Second, the decision underscores the importance of careful drafting of arbitration clauses that waive class actions. Even though the Supreme Court has made clear that any doubts concerning the scope of arbitral agreements should be resolved in favor of arbitration, the court here—like other courts hostile to arbitration—chose to construe the language of the arbitration clause against the drafter. And viewed in that (improper) light, it is easy to see why the wording of DirecTV’s clause, and in particular the use of the phrase—“[i]f … the law of your state would find …”—unnecessarily appeared to give state law special stature. Choice-of-law issues have bedeviled companies in the past—as detailed in an article (pdf) one of us has published, it is important for companies to address the governing law carefully in their agreements and thus minimize the risk that hostile courts will apply the wrong law to defeat arbitration.

We’ve previously blogged about the Supreme Court’s grant of review and argument in Oxford Health Plans LLC v. Sutter.  Today, the Supreme Court issued its decision (pdf).  In a narrowly-written ruling, the  Court held that courts lack authority under the Federal Arbitration Act (FAA) to vacate an arbitral award authorizing class arbitration when when (1) the arbitrator’s decision is based on an arguable effort to construe the arbitration agreement and (2) the parties had agreed that the arbitrator should decide whether the arbitration agreement allows class-wide arbitration. Under such limited circumstances, the Court held that the FAA’s limited standard of review of arbitral awards precludes a court from correcting any mistakes in interpreting the agreement. Justice Kagan, who wrote the majority opinion, declared that “[t]he arbitrator’s construction holds, however good, bad, or ugly.”

This decision revisits the question whether an arbitrator may construe an arbitration agreement to permit class arbitration when the parties have not expressly agreed to that procedure. The Supreme Court previously addressed the issue in Stolt-Nielsen v. AnimalFeeds International Corp. (pdf), 130 S. Ct. 1758, 1775 (2010), holding that “a party may not be compelled under the [FAA] to submit to class arbitration unless there is a contractual basis for concluding that the party agreed to do so.” And in Oxford Health Plans, the Court reaffirmed its prior holding that “[c]lass arbitration is a matter of consent,” and that an “arbitrator may employ class procedures only if the parties have authorized them.” But just as the the Court had previously declined in Stolt-Nielsen “to decide what contractual basis may support a finding that the parties agreed to authorize class-action arbitration,” it again declined to reach that issue in Oxford Health Plans. Instead, even though the arbitration provision at issue was silent about whether class arbitration was permitted, the Court concluded that because the parties had submitted the interpretation of the agreement to the arbitrator, any error by the arbitrator in construing the agreement to permit class arbitration was not subject to correction on judicial review because the FAA authorizes only limited judicial review of arbitral awards.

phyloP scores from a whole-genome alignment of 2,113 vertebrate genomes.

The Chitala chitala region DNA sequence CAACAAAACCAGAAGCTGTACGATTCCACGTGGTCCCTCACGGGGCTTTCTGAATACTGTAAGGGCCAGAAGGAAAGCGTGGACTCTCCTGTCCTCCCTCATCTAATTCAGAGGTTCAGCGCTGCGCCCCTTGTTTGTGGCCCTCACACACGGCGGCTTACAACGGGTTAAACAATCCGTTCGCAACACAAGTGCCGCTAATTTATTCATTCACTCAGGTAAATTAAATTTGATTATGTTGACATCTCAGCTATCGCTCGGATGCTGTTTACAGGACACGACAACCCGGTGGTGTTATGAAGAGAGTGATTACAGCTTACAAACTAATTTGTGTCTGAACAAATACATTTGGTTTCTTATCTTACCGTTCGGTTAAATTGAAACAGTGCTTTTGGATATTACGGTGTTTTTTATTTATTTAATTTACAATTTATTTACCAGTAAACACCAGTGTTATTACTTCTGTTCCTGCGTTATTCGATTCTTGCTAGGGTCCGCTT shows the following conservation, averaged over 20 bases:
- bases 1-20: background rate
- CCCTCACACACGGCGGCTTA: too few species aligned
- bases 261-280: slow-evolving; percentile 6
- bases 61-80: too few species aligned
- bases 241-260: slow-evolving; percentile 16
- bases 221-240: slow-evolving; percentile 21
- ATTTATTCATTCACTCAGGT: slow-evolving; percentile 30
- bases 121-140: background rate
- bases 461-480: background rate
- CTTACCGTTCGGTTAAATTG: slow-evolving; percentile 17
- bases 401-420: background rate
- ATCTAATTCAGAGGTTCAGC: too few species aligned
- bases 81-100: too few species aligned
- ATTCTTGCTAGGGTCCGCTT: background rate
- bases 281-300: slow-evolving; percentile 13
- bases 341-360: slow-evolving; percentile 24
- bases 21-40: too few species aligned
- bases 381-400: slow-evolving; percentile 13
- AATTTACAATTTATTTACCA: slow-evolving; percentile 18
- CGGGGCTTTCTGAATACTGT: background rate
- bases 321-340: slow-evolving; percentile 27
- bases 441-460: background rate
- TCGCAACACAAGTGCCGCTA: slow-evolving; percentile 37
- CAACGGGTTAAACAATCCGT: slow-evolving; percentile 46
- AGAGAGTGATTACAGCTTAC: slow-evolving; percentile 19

In a footnote, the Court reserved a crucial question that limits the practical consequences of the decision. The Court commented that it “would face a different issue” had Oxford Health Plans preserved the argument that the availability of class arbitration is a “question of arbitratibility,” which is a “gateway” issue for courts, rather than arbitrators, to decide. According to Justice Kagan, “Stolt-Nielsen made clear that this Court has not yet decided whether the availability of class arbitration is a question of arbitrability.” Because Oxford Health Plans had agreed that the arbitrator should decide whether the agreement authorized class arbitration, the Court concluded that the case did not provide a vehicle to decide whether the available of class procedures falls within the category of “questions of arbitrability.”  The footnote therefore invites parties in future cases to argue that the availability of class arbitration is a threshold issue that should be decided by the courts, not by the arbitrator.

Although joining the majority opinion, Justice Alito also filed a concurrence (joined by Justice Thomas) that provides useful guidance to parties and arbitrators presented with this issue. As Justice Alito explained, when an arbitration agreement is silent with respect to class-wide arbitration, the agreement should generally not be construed to permit class arbitration because of the incompatibility of class procedures with traditional characteristics of arbitration. Justice Alito added that because absent class members have not consented to the arbitrator’s authority, they (as well as the defendant) would be able to advance substantial due process challenges to any arbitral award entered on a class-wide basis. Consequently, Justice Alito explained, absent class members would need to opt-in to the class arbitration proceeding in order to be bound by the arbitrator’s decision.

Because Oxford’s concession was central to the Court’s holding, and because the Court left the door open to obtaining judicial review of the class-arbitration question by framing the question as one of arbitrability, the Court’s ruling is narrow. Equally significant, the problem at issue in Oxford Health Plans is one that is receding: Companies increasingly have included in their arbitration agreements express preclusions of class arbitration. Today’s decision is a reminder that businesses should consider revising any arbitration agreements that remain “silent” on the issue of class arbitration.